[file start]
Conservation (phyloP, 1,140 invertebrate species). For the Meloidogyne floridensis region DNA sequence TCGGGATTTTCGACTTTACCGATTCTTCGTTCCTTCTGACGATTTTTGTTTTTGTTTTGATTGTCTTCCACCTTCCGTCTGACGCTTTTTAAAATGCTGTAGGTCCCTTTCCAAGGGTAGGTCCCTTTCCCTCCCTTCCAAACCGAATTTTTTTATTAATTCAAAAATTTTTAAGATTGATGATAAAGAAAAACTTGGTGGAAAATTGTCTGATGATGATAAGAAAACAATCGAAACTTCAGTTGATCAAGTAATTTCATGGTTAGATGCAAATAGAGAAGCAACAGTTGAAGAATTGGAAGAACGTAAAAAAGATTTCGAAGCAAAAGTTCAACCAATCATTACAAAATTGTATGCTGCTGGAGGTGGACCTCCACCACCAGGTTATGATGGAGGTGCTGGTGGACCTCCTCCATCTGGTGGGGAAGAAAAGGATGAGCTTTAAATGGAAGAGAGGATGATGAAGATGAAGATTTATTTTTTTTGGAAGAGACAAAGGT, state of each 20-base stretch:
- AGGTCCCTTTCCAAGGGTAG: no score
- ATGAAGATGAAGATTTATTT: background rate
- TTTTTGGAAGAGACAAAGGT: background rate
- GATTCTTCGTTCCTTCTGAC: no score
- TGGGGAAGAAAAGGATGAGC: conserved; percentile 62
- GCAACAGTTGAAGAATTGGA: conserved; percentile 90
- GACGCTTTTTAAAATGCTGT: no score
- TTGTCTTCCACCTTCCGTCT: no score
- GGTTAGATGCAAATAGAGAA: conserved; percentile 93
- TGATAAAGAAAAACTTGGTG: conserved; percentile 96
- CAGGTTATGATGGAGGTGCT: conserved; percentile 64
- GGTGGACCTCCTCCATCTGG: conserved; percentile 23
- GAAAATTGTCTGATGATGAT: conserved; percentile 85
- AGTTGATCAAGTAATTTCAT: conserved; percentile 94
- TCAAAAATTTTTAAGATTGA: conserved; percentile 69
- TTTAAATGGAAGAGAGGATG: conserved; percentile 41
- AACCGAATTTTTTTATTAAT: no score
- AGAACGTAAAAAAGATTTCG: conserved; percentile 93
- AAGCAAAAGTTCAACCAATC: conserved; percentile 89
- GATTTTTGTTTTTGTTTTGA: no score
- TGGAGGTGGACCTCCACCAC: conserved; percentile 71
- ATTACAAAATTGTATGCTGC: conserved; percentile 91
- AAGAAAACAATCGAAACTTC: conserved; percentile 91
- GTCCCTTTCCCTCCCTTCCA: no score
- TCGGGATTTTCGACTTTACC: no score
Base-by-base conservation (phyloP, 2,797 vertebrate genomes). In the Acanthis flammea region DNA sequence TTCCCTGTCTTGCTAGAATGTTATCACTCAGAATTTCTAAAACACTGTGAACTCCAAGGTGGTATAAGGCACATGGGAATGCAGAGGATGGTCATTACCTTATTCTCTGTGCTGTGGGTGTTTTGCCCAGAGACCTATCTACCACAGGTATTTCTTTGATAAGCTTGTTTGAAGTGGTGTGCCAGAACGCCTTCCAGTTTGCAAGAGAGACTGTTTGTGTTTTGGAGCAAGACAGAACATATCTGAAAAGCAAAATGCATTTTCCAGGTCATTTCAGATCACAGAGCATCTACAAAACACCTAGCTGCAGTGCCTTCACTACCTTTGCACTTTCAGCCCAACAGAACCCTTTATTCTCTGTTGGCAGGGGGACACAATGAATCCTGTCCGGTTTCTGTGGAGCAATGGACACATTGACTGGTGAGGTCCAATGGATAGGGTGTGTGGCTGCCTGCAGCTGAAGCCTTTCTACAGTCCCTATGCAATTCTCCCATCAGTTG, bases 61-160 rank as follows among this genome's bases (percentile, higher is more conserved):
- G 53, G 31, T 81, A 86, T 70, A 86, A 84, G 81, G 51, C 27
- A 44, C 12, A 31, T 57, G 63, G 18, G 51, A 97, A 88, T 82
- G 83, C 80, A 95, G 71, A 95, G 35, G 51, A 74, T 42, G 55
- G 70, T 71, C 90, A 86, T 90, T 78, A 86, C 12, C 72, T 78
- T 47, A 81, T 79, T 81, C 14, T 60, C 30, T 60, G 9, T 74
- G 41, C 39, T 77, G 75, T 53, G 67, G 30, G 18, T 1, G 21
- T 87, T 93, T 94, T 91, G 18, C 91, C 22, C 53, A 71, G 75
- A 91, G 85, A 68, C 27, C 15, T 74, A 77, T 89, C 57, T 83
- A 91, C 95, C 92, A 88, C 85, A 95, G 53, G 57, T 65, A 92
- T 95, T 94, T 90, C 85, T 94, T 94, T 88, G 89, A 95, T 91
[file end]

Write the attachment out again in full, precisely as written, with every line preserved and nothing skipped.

Conservation (phyloP, 1,140 invertebrate species). For the Meloidogyne floridensis region DNA sequence TCGGGATTTTCGACTTTACCGATTCTTCGTTCCTTCTGACGATTTTTGTTTTTGTTTTGATTGTCTTCCACCTTCCGTCTGACGCTTTTTAAAATGCTGTAGGTCCCTTTCCAAGGGTAGGTCCCTTTCCCTCCCTTCCAAACCGAATTTTTTTATTAATTCAAAAATTTTTAAGATTGATGATAAAGAAAAACTTGGTGGAAAATTGTCTGATGATGATAAGAAAACAATCGAAACTTCAGTTGATCAAGTAATTTCATGGTTAGATGCAAATAGAGAAGCAACAGTTGAAGAATTGGAAGAACGTAAAAAAGATTTCGAAGCAAAAGTTCAACCAATCATTACAAAATTGTATGCTGCTGGAGGTGGACCTCCACCACCAGGTTATGATGGAGGTGCTGGTGGACCTCCTCCATCTGGTGGGGAAGAAAAGGATGAGCTTTAAATGGAAGAGAGGATGATGAAGATGAAGATTTATTTTTTTTGGAAGAGACAAAGGT, state of each 20-base stretch:
- AGGTCCCTTTCCAAGGGTAG: no score
- ATGAAGATGAAGATTTATTT: background rate
- TTTTTGGAAGAGACAAAGGT: background rate
- GATTCTTCGTTCCTTCTGAC: no score
- TGGGGAAGAAAAGGATGAGC: conserved; percentile 62
- GCAACAGTTGAAGAATTGGA: conserved; percentile 90
- GACGCTTTTTAAAATGCTGT: no score
- TTGTCTTCCACCTTCCGTCT: no score
- GGTTAGATGCAAATAGAGAA: conserved; percentile 93
- TGATAAAGAAAAACTTGGTG: conserved; percentile 96
- CAGGTTATGATGGAGGTGCT: conserved; percentile 64
- GGTGGACCTCCTCCATCTGG: conserved; percentile 23
- GAAAATTGTCTGATGATGAT: conserved; percentile 85
- AGTTGATCAAGTAATTTCAT: conserved; percentile 94
- TCAAAAATTTTTAAGATTGA: conserved; percentile 69
- TTTAAATGGAAGAGAGGATG: conserved; percentile 41
- AACCGAATTTTTTTATTAAT: no score
- AGAACGTAAAAAAGATTTCG: conserved; percentile 93
- AAGCAAAAGTTCAACCAATC: conserved; percentile 89
- GATTTTTGTTTTTGTTTTGA: no score
- TGGAGGTGGACCTCCACCAC: conserved; percentile 71
- ATTACAAAATTGTATGCTGC: conserved; percentile 91
- AAGAAAACAATCGAAACTTC: conserved; percentile 91
- GTCCCTTTCCCTCCCTTCCA: no score
- TCGGGATTTTCGACTTTACC: no score
Base-by-base conservation (phyloP, 2,797 vertebrate genomes). In the Acanthis flammea region DNA sequence TTCCCTGTCTTGCTAGAATGTTATCACTCAGAATTTCTAAAACACTGTGAACTCCAAGGTGGTATAAGGCACATGGGAATGCAGAGGATGGTCATTACCTTATTCTCTGTGCTGTGGGTGTTTTGCCCAGAGACCTATCTACCACAGGTATTTCTTTGATAAGCTTGTTTGAAGTGGTGTGCCAGAACGCCTTCCAGTTTGCAAGAGAGACTGTTTGTGTTTTGGAGCAAGACAGAACATATCTGAAAAGCAAAATGCATTTTCCAGGTCATTTCAGATCACAGAGCATCTACAAAACACCTAGCTGCAGTGCCTTCACTACCTTTGCACTTTCAGCCCAACAGAACCCTTTATTCTCTGTTGGCAGGGGGACACAATGAATCCTGTCCGGTTTCTGTGGAGCAATGGACACATTGACTGGTGAGGTCCAATGGATAGGGTGTGTGGCTGCCTGCAGCTGAAGCCTTTCTACAGTCCCTATGCAATTCTCCCATCAGTTG, bases 61-160 rank as follows among this genome's bases (percentile, higher is more conserved):
- G 53, G 31, T 81, A 86, T 70, A 86, A 84, G 81, G 51, C 27
- A 44, C 12, A 31, T 57, G 63, G 18, G 51, A 97, A 88, T 82
- G 83, C 80, A 95, G 71, A 95, G 35, G 51, A 74, T 42, G 55
- G 70, T 71, C 90, A 86, T 90, T 78, A 86, C 12, C 72, T 78
- T 47, A 81, T 79, T 81, C 14, T 60, C 30, T 60, G 9, T 74
- G 41, C 39, T 77, G 75, T 53, G 67, G 30, G 18, T 1, G 21
- T 87, T 93, T 94, T 91, G 18, C 91, C 22, C 53, A 71, G 75
- A 91, G 85, A 68, C 27, C 15, T 74, A 77, T 89, C 57, T 83
- A 91, C 95, C 92, A 88, C 85, A 95, G 53, G 57, T 65, A 92
- T 95, T 94, T 90, C 85, T 94, T 94, T 88, G 89, A 95, T 91